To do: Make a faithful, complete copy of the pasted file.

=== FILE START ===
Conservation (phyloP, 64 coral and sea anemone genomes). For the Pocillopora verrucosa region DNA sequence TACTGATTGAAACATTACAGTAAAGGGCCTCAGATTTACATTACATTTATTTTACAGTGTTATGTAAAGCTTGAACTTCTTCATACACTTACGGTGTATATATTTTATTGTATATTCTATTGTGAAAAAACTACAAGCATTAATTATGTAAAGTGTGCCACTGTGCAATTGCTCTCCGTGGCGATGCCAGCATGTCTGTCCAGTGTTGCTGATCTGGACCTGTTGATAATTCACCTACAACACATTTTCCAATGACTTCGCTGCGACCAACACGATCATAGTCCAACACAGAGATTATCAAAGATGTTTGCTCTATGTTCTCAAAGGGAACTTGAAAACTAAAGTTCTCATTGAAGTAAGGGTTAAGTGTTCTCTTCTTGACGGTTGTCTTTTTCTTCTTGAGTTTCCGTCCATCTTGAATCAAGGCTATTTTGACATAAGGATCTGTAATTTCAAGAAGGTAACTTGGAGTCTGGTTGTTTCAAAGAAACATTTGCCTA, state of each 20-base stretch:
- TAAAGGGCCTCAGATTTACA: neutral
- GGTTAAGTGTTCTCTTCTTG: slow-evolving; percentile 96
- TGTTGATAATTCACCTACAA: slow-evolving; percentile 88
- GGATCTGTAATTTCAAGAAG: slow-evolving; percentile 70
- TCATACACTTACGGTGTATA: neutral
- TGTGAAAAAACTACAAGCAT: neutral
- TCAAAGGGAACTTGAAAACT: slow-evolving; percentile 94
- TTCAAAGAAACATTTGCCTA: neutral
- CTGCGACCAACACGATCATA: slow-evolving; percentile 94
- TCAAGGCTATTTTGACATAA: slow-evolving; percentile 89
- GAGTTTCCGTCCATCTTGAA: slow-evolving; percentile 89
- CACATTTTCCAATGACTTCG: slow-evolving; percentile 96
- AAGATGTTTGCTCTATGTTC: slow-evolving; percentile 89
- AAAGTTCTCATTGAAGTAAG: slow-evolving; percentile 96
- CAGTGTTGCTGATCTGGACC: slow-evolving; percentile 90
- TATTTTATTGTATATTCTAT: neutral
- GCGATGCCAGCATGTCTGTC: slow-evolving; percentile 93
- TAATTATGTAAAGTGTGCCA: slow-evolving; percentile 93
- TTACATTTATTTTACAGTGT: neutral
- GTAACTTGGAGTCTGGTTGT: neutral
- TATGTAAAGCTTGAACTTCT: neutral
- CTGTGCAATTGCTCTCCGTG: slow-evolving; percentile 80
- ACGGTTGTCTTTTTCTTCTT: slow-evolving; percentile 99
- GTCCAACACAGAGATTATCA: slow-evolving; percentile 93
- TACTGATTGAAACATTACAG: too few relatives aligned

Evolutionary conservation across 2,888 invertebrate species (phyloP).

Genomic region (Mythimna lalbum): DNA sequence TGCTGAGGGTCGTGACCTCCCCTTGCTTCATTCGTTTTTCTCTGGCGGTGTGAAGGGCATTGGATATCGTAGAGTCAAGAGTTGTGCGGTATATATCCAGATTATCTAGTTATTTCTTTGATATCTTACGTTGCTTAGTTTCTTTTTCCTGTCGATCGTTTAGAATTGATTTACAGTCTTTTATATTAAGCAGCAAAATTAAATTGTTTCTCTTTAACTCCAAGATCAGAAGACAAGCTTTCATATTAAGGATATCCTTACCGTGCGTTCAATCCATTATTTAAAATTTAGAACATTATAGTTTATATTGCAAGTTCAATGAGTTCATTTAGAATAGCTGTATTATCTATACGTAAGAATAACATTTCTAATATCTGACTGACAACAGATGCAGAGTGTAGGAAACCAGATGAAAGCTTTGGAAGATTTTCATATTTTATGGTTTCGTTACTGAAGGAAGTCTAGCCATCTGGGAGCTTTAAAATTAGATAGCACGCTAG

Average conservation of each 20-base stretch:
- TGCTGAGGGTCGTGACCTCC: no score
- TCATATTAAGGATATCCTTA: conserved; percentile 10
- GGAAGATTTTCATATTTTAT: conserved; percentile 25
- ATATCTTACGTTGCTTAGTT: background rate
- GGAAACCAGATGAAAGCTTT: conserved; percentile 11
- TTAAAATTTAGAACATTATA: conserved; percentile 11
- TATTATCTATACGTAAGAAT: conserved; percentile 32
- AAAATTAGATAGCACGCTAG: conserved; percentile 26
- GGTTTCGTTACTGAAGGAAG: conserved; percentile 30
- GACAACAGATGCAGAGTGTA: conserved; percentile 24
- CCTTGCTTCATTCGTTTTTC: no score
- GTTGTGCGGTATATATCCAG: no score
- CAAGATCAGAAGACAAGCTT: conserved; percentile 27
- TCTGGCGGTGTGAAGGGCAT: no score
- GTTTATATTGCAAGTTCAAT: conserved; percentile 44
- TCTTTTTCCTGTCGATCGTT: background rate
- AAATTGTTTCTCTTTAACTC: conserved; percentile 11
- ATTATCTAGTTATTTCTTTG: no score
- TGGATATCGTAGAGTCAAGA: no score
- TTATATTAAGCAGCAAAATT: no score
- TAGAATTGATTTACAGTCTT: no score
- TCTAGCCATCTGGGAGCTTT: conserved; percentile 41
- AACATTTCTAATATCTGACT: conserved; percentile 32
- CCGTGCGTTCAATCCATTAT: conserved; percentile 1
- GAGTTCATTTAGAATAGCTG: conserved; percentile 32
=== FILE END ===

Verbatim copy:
Conservation (phyloP, 64 coral and sea anemone genomes). For the Pocillopora verrucosa region DNA sequence TACTGATTGAAACATTACAGTAAAGGGCCTCAGATTTACATTACATTTATTTTACAGTGTTATGTAAAGCTTGAACTTCTTCATACACTTACGGTGTATATATTTTATTGTATATTCTATTGTGAAAAAACTACAAGCATTAATTATGTAAAGTGTGCCACTGTGCAATTGCTCTCCGTGGCGATGCCAGCATGTCTGTCCAGTGTTGCTGATCTGGACCTGTTGATAATTCACCTACAACACATTTTCCAATGACTTCGCTGCGACCAACACGATCATAGTCCAACACAGAGATTATCAAAGATGTTTGCTCTATGTTCTCAAAGGGAACTTGAAAACTAAAGTTCTCATTGAAGTAAGGGTTAAGTGTTCTCTTCTTGACGGTTGTCTTTTTCTTCTTGAGTTTCCGTCCATCTTGAATCAAGGCTATTTTGACATAAGGATCTGTAATTTCAAGAAGGTAACTTGGAGTCTGGTTGTTTCAAAGAAACATTTGCCTA, state of each 20-base stretch:
- TAAAGGGCCTCAGATTTACA: neutral
- GGTTAAGTGTTCTCTTCTTG: slow-evolving; percentile 96
- TGTTGATAATTCACCTACAA: slow-evolving; percentile 88
- GGATCTGTAATTTCAAGAAG: slow-evolving; percentile 70
- TCATACACTTACGGTGTATA: neutral
- TGTGAAAAAACTACAAGCAT: neutral
- TCAAAGGGAACTTGAAAACT: slow-evolving; percentile 94
- TTCAAAGAAACATTTGCCTA: neutral
- CTGCGACCAACACGATCATA: slow-evolving; percentile 94
- TCAAGGCTATTTTGACATAA: slow-evolving; percentile 89
- GAGTTTCCGTCCATCTTGAA: slow-evolving; percentile 89
- CACATTTTCCAATGACTTCG: slow-evolving; percentile 96
- AAGATGTTTGCTCTATGTTC: slow-evolving; percentile 89
- AAAGTTCTCATTGAAGTAAG: slow-evolving; percentile 96
- CAGTGTTGCTGATCTGGACC: slow-evolving; percentile 90
- TATTTTATTGTATATTCTAT: neutral
- GCGATGCCAGCATGTCTGTC: slow-evolving; percentile 93
- TAATTATGTAAAGTGTGCCA: slow-evolving; percentile 93
- TTACATTTATTTTACAGTGT: neutral
- GTAACTTGGAGTCTGGTTGT: neutral
- TATGTAAAGCTTGAACTTCT: neutral
- CTGTGCAATTGCTCTCCGTG: slow-evolving; percentile 80
- ACGGTTGTCTTTTTCTTCTT: slow-evolving; percentile 99
- GTCCAACACAGAGATTATCA: slow-evolving; percentile 93
- TACTGATTGAAACATTACAG: too few relatives aligned

Evolutionary conservation across 2,888 invertebrate species (phyloP).

Genomic region (Mythimna lalbum): DNA sequence TGCTGAGGGTCGTGACCTCCCCTTGCTTCATTCGTTTTTCTCTGGCGGTGTGAAGGGCATTGGATATCGTAGAGTCAAGAGTTGTGCGGTATATATCCAGATTATCTAGTTATTTCTTTGATATCTTACGTTGCTTAGTTTCTTTTTCCTGTCGATCGTTTAGAATTGATTTACAGTCTTTTATATTAAGCAGCAAAATTAAATTGTTTCTCTTTAACTCCAAGATCAGAAGACAAGCTTTCATATTAAGGATATCCTTACCGTGCGTTCAATCCATTATTTAAAATTTAGAACATTATAGTTTATATTGCAAGTTCAATGAGTTCATTTAGAATAGCTGTATTATCTATACGTAAGAATAACATTTCTAATATCTGACTGACAACAGATGCAGAGTGTAGGAAACCAGATGAAAGCTTTGGAAGATTTTCATATTTTATGGTTTCGTTACTGAAGGAAGTCTAGCCATCTGGGAGCTTTAAAATTAGATAGCACGCTAG

Average conservation of each 20-base stretch:
- TGCTGAGGGTCGTGACCTCC: no score
- TCATATTAAGGATATCCTTA: conserved; percentile 10
- GGAAGATTTTCATATTTTAT: conserved; percentile 25
- ATATCTTACGTTGCTTAGTT: background rate
- GGAAACCAGATGAAAGCTTT: conserved; percentile 11
- TTAAAATTTAGAACATTATA: conserved; percentile 11
- TATTATCTATACGTAAGAAT: conserved; percentile 32
- AAAATTAGATAGCACGCTAG: conserved; percentile 26
- GGTTTCGTTACTGAAGGAAG: conserved; percentile 30
- GACAACAGATGCAGAGTGTA: conserved; percentile 24
- CCTTGCTTCATTCGTTTTTC: no score
- GTTGTGCGGTATATATCCAG: no score
- CAAGATCAGAAGACAAGCTT: conserved; percentile 27
- TCTGGCGGTGTGAAGGGCAT: no score
- GTTTATATTGCAAGTTCAAT: conserved; percentile 44
- TCTTTTTCCTGTCGATCGTT: background rate
- AAATTGTTTCTCTTTAACTC: conserved; percentile 11
- ATTATCTAGTTATTTCTTTG: no score
- TGGATATCGTAGAGTCAAGA: no score
- TTATATTAAGCAGCAAAATT: no score
- TAGAATTGATTTACAGTCTT: no score
- TCTAGCCATCTGGGAGCTTT: conserved; percentile 41
- AACATTTCTAATATCTGACT: conserved; percentile 32
- CCGTGCGTTCAATCCATTAT: conserved; percentile 1
- GAGTTCATTTAGAATAGCTG: conserved; percentile 32